Slovakia

Growth curtailed by lower global demand for cars

A1

LOW RISK for entreprise

  • Economic risk

  • Business environment risk

  • Political risk

  • Commercial risk

  • Financing risk

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GDP USD106bn (World ranking 61, World Bank 2018)
Population 5.45mn (World ranking 116, World Bank 2018)
Form of state Parliamentary Democracy
Head of government Peter Pellegrini (PM)
Next elections 2020, legislative
  • Low systemic political risk
  • Good regional and international relations; EU membership
  • Eurozone membership providing for low transfer and convertibility risk
  • Solid banking sector
  • Strong business environment overall; very attractive for foreign investors
  • Small domestic market
  • High dependence of the economy on the automobile sector and on exports
  • Relatively high external debt level

Slowdown ahead

Real GDP growth in Slovakia accelerated from +3.2% in 2017 to +4.1% in 2018, mainly on the back of strong investment expansion. In the first half of 2019, growth slowed down to +3.7% y/y in Q1 and then markedly to +2% y/y in Q2. The sharp deceleration in Q2 2019 was mainly due to declines in fixed investment (-3.8% y/y) and real exports (-1.9% y/y), while private and public consumption remained robust. In fact, the performance of the economy reflects to a large extent the development of the automotive industry, on which Slovakia depends heavily (the country has the highest per capita car production in the world). With global demand for European cars faltering for some time, the industry contracted in mid-2019.

Looking ahead, the automotive industry may face U.S. tariffs by the end of 2019 and we expect the weakness to continue well into 2020. As a result, investment activity and export demand should remain muted, while domestic consumption will continue to support growth. Overall, we forecast full-year GDP growth of +2.5% in 2019 and +2.3% in 2020.

Overall adequate economic policies

Slovakia has been a member of the Eurozone since 2009 and thus its monetary policy is conducted by the European Central Bank (ECB), which provides for low transfer and convertibility risk and has substan­tially decreased external vulnerabilities related to exchange rate risk. The ultra-loose monetary policy of the ECB encouraged a rebound of private sector credit growth to an average +10% in 2016-2018 and supported the domestic demand-driven economic recovery in these years. Strong credit expansion combined with rapid wage growth (+6.8% in 2018, +8.5% y/y in H1 2019) has pushed consumer price inflation to an average 2.5% in 2018 and 2.8% y/y in Q3 2019, well above the ECB’s “just below 2.0%” inflation target. Hence, Slovakia in principle needs a somewhat tighter monetary policy. Yet we expect inflation to remain in check and fall back to around 2% in 2020 due to weakening domestic demand.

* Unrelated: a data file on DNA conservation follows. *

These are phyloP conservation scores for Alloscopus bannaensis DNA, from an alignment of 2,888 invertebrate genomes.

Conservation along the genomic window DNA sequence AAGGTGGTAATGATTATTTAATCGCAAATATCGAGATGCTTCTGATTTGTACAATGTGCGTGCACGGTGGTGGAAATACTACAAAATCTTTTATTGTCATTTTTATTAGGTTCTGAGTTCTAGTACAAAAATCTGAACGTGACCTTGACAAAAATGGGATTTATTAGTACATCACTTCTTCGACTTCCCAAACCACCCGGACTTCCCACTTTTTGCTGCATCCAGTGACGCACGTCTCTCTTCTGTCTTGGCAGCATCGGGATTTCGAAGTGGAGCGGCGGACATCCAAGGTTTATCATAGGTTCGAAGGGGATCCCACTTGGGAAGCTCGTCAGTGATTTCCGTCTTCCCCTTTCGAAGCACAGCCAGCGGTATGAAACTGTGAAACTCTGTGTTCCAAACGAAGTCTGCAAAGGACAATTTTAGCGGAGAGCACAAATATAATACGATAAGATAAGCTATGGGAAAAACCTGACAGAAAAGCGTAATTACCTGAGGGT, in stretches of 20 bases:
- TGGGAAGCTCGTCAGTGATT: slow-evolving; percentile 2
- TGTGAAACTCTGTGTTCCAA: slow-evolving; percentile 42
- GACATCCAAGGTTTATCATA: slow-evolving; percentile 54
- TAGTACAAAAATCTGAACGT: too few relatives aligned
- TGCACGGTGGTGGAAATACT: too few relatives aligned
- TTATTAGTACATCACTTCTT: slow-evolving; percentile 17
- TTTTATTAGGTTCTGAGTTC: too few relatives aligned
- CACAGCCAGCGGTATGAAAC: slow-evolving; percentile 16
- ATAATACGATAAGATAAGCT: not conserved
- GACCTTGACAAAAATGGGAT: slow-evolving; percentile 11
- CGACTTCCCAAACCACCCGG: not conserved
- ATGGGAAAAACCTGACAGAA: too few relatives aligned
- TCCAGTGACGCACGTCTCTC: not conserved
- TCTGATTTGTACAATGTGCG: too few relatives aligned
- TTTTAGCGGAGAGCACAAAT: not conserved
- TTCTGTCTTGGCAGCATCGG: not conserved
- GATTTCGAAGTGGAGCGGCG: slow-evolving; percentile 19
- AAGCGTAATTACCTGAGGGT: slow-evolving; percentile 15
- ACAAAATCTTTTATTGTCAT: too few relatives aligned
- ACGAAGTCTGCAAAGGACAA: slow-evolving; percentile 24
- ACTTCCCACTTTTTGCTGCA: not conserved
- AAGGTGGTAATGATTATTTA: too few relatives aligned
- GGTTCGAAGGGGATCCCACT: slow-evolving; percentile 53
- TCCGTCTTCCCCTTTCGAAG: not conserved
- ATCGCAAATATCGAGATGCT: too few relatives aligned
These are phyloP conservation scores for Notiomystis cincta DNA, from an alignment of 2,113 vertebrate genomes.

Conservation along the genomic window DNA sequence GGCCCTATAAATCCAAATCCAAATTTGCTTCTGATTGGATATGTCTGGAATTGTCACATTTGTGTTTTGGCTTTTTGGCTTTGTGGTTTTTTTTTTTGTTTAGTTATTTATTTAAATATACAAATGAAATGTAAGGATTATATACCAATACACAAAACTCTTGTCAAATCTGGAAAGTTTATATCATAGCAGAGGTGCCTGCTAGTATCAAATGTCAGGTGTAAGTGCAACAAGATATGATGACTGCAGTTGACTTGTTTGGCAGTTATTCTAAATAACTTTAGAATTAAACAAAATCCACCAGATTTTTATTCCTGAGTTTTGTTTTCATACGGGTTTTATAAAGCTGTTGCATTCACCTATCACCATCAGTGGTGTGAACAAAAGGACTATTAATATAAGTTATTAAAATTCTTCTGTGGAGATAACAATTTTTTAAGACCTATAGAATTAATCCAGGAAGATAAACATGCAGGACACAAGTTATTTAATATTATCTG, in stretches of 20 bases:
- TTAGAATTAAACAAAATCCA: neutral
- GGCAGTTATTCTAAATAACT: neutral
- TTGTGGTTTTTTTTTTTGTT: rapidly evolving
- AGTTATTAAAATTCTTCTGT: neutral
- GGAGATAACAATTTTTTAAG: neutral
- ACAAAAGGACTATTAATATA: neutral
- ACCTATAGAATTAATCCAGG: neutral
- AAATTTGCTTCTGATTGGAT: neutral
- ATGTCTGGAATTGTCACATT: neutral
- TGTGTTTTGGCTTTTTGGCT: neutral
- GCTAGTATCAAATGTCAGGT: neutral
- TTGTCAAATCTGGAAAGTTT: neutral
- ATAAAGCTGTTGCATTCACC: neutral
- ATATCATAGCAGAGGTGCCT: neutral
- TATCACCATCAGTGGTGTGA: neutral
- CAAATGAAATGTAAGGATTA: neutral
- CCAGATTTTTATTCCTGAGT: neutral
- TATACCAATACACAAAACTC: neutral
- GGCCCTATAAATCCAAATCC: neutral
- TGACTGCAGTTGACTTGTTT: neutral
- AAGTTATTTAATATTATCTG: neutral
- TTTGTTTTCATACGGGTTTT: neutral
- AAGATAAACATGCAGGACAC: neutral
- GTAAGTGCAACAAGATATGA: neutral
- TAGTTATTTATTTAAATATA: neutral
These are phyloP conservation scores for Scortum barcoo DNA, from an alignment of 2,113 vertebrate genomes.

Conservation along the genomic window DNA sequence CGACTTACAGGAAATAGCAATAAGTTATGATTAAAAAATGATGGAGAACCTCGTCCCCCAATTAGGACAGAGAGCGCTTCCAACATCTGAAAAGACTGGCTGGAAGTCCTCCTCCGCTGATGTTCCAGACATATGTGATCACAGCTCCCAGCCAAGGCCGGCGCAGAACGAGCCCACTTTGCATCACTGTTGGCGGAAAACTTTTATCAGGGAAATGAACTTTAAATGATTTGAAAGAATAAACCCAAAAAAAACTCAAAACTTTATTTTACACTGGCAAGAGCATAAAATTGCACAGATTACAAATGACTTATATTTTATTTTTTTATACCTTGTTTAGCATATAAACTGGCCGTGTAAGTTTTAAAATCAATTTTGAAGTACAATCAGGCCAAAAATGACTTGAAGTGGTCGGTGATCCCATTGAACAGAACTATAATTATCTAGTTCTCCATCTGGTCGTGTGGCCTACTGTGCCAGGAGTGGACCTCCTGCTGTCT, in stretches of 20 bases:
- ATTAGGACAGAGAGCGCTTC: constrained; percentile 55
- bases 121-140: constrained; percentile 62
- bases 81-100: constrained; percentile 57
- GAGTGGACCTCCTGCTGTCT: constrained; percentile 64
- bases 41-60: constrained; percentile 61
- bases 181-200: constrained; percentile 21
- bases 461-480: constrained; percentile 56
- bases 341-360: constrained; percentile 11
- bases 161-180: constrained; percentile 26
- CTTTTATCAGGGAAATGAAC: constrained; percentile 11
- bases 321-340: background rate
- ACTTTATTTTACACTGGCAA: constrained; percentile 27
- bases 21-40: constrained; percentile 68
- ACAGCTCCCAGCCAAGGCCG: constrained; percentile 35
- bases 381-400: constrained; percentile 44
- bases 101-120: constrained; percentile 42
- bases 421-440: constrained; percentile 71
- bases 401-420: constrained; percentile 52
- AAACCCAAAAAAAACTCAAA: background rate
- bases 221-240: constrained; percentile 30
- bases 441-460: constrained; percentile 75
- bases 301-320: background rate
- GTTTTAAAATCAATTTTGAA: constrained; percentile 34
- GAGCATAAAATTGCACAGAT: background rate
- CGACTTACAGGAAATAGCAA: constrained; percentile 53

Public finances have continued to improve. The annual fiscal deficit has been below -3% of GDP since 2013 and fell to as low as -0.7% in 2018. We expect a slight uptick to a still favorable -1.5% of GDP in 2020. Public debt rose to 55% of GDP in 2013 in the wake of the global financial crisis but has since gradually fallen to 49% in 2018. It is forecast to remain around that level in the near future.

Rising current account deficit requires monitoring

After four consecutive years of annual surpluses, the current account shifted to a moderate deficit of -0.7% of GDP in 2016. The shortfall widened to -2.5% of GDP in 2018 and is on course towards -3% or more in 2019, based on data for the first eight months of the year. What’s worrisome is that net foreign direct investment inflows have covered only one third of the cumulative deficit since 2018, well below the adequate level of 75%. The rest of the deficit has to be financed through short-term inflows, posing a potential risk in the event of global financial turbulences. We expect the current account deficit to narrow gradually in 2020 as weaker domestic demand should also curtail imports.

Trade structure by destination/origin

(% of total)

Exports Rank Imports
Germany 20%
1
18% Germany
Czech Republic 13%
2
17% Czech Republic
Poland 9%
3
8% China
Hungary 7%
4
6% Poland
France 6%
5
6% Hungary

Trade structure by product

(% of total)

Exports Rank Imports
Road vehicles 28%
1
15% Road vehicles
Telecommunication and sound recording apparatus 14%
2
11% Telecommunication and sound recording apparatus
Electrical machinery, apparatus and appliances, n.e.s. 7%
3
8% Electrical machinery, apparatus and appliances, n.e.s.
Other industrial machinery and parts 6%
4
5% Other industrial machinery and parts
Iron and steel 4%
5
4% Manufactures of metal, n.e.s.

The payment behavior of domestic companies is quite good, however according to the data for 2016, companies or entrepreneurs in Slovakia pay after the due date in 27% of cases.

  • Low

  • Medium

  • Sensitive

  • High

  • Payments

  • Court proceedings

  • Insolvency proceedings

The legal system suffers from a persisting lack of trust in the rule of law, while the legal process is overly slow. Domestic debtors often use the system to delay legal proceedings and enforcement attempts as much as possible.

Debt restructuring mechanisms may help collect debts, but overall recovery chances remain extremely low when legal proceedings have been delayed and the debtor has become insolvent.

Contact

Contact Euler Hermes

Economic Research Team

research@eulerhermes.com

Contact Manfred Stamer

Senior Economist for Emerging Europe and the Middle East

manfred.stamer@eulerhermes.com 

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